- Oil Peak
Cutting oil dependecy
Economic analysts are starting to warn of the threat rising oil prices pose to Ireland’s recovery prospects. Richard Douthwaite argues that energy efficiency and renewables investments must be central to government plans, and explains how more than 100% of the cost of energy investments may come back to the exchequer.The penny is finally beginning to drop in financial circles. Increasing numbers of investors are coming to realise that the age of abundant oil is over for ever and, that as shortages develop and prices rise, they can expect a great return from holding shares in companies developing replacement energy sources. One sign of this came at the end of February when Jim Barry, the chief executive of renewable energy and waste management group NTR, which has assets valued at €1.38 billion, announced that he was stepping down to become chief investment officer of a new renewable energy projects investment company. NTR is setting up the new firm in partnership with BlackRock, the world’s largest fund manager which has $3.6 trillion of assets under management. Ten or twelve other NTR people are moving to the new company which will have its headquarters in Dublin and employ between 20 and 25 people at the start.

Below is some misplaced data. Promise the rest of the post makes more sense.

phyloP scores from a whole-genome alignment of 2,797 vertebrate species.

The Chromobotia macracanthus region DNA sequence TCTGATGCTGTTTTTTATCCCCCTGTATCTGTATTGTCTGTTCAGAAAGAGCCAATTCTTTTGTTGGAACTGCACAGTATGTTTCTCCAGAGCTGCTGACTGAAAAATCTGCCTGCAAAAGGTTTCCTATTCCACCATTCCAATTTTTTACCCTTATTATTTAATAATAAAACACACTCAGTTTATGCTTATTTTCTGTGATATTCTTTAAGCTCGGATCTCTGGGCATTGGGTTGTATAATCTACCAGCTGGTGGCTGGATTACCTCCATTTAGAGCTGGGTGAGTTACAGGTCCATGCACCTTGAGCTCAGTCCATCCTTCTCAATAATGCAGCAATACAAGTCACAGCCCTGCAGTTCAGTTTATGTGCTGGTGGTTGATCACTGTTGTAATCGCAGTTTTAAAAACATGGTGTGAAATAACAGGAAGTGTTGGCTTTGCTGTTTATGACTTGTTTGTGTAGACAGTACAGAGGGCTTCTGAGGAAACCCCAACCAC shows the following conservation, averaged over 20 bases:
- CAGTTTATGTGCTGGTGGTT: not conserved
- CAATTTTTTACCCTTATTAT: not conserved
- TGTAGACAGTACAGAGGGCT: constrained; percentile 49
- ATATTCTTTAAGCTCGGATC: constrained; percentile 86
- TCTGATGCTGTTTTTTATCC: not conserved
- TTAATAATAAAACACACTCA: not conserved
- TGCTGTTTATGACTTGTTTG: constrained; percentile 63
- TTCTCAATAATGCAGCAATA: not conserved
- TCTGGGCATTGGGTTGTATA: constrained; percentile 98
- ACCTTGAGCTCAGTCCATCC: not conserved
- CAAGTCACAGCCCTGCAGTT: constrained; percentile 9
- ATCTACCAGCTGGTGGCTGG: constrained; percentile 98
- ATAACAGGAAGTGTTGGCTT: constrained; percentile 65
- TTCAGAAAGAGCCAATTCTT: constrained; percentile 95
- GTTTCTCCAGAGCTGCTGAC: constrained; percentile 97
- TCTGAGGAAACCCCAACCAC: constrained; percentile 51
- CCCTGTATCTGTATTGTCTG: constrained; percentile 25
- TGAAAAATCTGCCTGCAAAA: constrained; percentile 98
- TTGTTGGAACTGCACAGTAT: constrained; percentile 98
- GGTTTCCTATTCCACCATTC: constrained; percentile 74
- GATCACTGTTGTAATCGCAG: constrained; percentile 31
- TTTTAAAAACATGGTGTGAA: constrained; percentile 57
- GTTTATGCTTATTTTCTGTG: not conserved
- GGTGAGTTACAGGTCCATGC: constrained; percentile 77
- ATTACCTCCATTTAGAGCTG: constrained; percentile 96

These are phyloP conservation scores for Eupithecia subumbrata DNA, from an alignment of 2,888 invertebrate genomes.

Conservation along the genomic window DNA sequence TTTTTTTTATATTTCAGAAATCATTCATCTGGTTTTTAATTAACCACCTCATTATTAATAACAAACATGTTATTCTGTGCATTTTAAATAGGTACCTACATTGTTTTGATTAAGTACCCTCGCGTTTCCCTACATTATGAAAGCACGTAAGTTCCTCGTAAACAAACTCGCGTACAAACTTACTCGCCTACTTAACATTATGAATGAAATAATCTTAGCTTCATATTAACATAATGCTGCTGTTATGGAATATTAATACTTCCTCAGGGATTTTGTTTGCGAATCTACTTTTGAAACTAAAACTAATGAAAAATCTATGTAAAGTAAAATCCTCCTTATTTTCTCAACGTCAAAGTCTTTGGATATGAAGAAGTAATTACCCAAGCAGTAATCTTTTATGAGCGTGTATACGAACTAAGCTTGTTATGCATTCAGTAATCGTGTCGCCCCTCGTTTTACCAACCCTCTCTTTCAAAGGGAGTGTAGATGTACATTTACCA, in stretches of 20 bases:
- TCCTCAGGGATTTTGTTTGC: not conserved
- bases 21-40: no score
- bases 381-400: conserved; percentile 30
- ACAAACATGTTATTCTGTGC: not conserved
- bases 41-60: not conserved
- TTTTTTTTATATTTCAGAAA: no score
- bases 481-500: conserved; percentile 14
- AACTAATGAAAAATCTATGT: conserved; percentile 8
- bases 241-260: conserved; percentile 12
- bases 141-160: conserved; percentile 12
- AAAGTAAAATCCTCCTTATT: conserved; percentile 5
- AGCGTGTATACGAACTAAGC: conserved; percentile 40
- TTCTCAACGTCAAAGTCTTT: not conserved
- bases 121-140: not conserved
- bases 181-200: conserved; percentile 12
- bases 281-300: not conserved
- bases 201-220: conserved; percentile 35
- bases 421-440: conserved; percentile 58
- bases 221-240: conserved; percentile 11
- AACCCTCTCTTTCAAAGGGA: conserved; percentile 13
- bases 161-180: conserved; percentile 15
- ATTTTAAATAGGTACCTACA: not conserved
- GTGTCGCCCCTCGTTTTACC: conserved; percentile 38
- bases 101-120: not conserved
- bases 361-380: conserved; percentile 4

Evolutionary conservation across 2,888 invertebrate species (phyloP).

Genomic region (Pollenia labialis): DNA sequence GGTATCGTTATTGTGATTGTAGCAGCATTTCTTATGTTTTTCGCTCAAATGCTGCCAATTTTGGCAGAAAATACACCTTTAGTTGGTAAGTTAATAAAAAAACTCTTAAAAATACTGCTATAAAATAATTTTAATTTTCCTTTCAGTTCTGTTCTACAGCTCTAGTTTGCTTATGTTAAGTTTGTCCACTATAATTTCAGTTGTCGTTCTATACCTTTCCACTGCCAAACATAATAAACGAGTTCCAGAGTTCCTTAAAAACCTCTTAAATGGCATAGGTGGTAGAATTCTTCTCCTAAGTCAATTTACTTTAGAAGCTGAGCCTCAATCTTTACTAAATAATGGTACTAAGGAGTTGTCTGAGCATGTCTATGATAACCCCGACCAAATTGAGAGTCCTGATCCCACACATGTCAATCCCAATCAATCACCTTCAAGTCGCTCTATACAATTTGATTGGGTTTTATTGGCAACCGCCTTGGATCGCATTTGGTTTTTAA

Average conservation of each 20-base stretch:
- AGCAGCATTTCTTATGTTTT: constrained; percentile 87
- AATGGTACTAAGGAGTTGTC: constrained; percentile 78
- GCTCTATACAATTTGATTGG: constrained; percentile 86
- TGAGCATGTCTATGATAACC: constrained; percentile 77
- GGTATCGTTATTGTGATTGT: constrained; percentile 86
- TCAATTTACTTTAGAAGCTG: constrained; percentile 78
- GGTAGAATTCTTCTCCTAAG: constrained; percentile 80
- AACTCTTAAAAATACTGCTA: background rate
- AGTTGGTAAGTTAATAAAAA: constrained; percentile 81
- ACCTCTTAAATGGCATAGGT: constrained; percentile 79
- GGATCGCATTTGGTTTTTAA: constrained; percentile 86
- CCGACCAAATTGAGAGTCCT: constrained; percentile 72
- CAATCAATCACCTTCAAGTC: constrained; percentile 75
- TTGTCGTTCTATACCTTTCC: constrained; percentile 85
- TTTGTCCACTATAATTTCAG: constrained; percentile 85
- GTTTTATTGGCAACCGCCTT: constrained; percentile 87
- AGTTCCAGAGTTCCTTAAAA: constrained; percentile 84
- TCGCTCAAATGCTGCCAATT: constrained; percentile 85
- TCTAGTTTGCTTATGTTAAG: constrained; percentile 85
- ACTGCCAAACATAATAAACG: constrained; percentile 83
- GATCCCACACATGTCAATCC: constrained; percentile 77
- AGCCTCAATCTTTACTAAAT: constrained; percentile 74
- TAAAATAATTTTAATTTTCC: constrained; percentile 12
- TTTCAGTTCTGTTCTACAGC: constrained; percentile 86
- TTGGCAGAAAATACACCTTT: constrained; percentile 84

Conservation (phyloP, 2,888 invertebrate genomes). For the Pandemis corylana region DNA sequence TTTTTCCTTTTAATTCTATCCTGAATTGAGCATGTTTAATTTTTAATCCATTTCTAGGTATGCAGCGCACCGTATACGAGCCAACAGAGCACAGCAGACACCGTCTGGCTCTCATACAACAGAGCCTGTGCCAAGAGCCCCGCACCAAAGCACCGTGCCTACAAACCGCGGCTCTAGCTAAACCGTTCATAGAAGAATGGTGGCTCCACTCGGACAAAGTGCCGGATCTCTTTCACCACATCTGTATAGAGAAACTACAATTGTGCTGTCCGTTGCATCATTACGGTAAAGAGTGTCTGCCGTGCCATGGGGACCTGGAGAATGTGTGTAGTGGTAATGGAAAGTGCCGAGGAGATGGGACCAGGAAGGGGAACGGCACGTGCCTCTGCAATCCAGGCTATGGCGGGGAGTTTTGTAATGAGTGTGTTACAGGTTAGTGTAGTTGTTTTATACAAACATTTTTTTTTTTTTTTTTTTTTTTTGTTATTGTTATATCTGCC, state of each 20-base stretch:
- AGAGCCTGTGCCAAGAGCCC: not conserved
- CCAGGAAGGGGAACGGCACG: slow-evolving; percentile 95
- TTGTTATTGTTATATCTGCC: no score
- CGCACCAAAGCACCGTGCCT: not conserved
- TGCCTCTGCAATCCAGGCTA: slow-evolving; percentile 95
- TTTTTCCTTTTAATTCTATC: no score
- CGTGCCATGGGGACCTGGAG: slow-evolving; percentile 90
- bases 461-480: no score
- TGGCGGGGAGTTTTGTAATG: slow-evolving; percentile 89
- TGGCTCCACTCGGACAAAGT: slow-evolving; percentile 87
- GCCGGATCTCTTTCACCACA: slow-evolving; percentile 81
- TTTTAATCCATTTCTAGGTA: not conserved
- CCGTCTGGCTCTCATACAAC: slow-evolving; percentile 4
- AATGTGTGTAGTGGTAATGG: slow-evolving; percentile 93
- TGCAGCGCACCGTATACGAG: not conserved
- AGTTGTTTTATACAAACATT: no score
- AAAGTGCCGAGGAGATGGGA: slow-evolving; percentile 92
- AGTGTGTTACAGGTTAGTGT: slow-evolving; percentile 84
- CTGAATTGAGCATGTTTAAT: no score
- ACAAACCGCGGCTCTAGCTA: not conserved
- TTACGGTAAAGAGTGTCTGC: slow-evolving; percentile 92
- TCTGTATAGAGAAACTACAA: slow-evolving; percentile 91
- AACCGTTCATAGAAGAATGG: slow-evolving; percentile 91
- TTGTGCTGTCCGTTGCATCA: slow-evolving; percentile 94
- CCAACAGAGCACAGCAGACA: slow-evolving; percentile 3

Jim Barry, chief executive of NTR, has announced that he is stepping down from his position to become CEO of a new renewable energy projects investment company, which NTR are setting up in partnership with BlackRock, the worlds largest fund manager
Our politicians, however, have yet to catch on. They have still to recognise that, if Ireland does not cut the amount of imported energy it uses, buying the energy it needs will absorb a higher and higher proportion of our incomes year after year.